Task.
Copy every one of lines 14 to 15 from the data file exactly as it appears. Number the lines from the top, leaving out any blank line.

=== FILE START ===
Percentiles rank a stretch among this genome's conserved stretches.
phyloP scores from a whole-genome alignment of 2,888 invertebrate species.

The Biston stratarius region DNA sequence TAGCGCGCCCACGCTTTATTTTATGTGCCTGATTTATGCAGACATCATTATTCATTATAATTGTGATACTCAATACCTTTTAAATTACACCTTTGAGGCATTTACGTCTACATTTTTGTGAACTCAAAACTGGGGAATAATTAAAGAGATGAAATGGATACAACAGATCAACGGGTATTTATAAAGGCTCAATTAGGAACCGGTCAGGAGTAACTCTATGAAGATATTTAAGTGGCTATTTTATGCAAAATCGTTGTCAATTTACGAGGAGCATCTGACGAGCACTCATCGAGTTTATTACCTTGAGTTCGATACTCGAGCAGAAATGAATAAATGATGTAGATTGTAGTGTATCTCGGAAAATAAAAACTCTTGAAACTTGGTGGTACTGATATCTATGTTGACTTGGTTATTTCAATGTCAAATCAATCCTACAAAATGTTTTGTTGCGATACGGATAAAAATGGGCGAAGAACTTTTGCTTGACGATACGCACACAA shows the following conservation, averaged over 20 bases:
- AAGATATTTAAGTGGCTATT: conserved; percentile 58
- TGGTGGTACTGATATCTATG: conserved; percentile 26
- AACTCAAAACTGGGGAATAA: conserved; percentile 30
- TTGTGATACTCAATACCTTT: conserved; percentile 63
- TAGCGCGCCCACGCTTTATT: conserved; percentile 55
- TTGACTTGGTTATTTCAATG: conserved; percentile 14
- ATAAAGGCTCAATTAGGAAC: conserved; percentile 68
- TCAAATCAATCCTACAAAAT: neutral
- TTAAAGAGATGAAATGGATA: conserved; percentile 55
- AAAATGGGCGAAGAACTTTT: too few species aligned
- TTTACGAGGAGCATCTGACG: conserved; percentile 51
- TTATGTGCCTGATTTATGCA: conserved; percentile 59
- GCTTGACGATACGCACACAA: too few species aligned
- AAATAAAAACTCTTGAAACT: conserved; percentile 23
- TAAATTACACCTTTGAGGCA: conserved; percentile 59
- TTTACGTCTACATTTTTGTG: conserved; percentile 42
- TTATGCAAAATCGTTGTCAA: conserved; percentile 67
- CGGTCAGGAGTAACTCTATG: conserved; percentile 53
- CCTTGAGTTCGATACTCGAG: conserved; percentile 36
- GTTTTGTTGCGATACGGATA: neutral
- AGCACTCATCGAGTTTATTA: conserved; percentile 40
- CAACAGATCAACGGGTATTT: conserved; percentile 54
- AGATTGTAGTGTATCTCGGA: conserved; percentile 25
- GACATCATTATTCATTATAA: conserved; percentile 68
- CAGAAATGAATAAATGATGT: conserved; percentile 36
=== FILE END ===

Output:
- TTTACGAGGAGCATCTGACG: conserved; percentile 51
- TTATGTGCCTGATTTATGCA: conserved; percentile 59